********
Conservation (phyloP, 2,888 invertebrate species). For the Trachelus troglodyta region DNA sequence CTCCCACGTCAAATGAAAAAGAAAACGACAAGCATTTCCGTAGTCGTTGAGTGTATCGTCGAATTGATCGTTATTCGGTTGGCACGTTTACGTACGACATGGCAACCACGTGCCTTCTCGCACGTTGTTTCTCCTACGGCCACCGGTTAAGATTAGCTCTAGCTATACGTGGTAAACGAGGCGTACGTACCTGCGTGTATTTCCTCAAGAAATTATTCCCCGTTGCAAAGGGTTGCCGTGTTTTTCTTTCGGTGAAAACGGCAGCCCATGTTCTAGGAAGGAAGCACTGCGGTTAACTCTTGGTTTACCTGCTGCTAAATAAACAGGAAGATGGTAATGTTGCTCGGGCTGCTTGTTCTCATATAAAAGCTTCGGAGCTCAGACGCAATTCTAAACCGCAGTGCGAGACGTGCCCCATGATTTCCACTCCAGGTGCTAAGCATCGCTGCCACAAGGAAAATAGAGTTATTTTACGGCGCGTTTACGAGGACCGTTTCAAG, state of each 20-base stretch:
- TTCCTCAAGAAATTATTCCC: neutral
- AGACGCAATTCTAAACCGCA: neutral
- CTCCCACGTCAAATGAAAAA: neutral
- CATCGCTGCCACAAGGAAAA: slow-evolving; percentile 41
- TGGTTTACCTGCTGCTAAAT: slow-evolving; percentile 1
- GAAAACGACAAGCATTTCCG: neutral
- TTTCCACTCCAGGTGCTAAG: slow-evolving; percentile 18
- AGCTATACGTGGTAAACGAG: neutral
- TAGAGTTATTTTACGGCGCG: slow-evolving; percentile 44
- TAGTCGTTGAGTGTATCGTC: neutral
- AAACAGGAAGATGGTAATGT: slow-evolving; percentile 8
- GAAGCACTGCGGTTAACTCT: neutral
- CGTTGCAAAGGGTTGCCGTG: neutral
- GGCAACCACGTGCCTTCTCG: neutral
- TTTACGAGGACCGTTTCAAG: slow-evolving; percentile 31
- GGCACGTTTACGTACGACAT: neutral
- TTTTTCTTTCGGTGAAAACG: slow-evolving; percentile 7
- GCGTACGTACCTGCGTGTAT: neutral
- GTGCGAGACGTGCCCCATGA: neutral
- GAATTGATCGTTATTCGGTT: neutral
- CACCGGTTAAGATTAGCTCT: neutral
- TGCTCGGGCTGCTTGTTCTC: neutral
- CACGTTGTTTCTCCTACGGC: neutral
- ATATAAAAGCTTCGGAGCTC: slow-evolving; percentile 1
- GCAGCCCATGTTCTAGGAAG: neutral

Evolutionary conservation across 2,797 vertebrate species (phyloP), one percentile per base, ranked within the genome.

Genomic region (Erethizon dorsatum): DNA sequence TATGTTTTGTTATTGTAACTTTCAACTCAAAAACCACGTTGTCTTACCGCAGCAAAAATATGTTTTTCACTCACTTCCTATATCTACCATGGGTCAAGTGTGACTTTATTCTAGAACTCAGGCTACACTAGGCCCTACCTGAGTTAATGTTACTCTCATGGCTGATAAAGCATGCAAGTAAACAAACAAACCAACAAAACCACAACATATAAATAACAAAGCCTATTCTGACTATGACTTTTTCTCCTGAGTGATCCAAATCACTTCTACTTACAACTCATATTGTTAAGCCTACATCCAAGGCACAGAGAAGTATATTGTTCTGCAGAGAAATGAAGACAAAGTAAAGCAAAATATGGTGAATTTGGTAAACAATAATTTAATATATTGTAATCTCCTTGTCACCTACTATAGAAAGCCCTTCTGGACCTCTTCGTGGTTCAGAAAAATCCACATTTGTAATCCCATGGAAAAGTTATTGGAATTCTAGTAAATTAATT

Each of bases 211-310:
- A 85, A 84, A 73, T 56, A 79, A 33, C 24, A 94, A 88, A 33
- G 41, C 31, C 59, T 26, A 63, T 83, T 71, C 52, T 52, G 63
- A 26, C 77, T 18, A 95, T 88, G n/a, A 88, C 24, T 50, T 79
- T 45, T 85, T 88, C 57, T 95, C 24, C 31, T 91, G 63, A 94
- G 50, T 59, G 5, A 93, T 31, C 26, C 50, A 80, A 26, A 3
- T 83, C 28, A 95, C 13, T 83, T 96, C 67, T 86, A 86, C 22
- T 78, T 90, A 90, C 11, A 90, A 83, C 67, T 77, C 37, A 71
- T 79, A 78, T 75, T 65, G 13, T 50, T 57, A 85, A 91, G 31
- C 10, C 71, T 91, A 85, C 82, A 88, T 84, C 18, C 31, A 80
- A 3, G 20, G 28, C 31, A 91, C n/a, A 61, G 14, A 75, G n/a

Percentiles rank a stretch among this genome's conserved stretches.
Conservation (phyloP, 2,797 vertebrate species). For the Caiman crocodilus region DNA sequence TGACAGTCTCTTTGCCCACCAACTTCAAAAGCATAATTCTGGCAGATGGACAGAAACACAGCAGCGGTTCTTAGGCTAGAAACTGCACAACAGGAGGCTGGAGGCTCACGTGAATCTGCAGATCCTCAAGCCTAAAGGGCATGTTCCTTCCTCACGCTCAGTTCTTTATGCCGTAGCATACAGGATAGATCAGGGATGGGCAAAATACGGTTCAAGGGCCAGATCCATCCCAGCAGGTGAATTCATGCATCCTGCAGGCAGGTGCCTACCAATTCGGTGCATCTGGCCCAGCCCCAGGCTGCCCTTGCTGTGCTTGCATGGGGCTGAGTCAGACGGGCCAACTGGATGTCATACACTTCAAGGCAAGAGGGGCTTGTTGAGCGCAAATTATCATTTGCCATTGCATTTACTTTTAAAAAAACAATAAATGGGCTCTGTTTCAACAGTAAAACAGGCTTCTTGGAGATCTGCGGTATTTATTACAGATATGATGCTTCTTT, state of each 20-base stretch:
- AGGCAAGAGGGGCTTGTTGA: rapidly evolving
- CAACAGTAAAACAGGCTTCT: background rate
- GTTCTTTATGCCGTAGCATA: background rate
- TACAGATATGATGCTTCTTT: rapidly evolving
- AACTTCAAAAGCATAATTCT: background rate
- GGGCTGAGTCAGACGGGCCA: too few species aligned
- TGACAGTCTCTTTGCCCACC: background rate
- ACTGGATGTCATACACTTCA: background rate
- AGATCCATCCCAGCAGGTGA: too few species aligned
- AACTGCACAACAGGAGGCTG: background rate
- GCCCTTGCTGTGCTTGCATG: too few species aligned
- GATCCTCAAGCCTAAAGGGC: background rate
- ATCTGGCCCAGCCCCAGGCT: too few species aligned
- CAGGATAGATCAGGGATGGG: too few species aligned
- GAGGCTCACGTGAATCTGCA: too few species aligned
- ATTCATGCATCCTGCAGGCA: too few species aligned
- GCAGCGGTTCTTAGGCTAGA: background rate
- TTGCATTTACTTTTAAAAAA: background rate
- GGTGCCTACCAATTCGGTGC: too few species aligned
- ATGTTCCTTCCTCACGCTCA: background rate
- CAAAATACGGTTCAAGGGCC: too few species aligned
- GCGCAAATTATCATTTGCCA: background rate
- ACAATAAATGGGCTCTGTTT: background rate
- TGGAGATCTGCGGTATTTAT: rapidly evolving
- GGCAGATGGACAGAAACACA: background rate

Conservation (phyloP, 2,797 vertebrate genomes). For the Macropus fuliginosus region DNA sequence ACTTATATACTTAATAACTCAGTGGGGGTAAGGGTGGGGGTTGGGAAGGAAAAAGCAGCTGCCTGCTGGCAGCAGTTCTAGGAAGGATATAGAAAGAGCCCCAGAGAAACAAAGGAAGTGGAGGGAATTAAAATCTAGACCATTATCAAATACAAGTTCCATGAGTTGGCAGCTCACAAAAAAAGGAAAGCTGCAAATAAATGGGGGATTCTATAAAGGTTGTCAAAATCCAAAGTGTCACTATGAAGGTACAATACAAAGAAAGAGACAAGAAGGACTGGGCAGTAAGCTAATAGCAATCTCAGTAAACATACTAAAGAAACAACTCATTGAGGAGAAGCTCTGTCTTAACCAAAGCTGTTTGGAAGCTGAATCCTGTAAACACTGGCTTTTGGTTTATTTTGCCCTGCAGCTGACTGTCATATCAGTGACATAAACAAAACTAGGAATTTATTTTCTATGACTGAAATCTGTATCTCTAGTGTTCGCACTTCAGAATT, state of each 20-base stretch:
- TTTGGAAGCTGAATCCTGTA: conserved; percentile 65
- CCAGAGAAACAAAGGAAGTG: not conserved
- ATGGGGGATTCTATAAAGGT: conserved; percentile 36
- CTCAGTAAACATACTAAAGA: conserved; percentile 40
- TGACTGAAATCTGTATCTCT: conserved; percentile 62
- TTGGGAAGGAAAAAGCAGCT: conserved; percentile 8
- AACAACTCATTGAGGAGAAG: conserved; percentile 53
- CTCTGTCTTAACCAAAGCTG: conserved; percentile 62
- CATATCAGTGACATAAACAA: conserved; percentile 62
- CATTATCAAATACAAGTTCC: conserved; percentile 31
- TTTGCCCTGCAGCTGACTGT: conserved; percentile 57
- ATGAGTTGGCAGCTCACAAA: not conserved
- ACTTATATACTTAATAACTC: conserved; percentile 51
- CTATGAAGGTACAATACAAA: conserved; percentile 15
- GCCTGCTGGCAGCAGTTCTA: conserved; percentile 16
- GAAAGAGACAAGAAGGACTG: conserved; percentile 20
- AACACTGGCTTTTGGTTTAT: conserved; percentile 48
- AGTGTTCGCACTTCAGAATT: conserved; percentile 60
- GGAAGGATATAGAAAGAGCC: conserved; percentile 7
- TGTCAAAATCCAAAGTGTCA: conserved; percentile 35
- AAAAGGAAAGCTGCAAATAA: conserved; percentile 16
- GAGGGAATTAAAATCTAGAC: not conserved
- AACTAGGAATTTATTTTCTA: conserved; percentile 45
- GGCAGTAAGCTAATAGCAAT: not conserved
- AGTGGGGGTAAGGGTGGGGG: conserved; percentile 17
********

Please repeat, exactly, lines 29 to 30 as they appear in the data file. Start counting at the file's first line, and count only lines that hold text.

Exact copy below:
Each of bases 211-310:
- A 85, A 84, A 73, T 56, A 79, A 33, C 24, A 94, A 88, A 33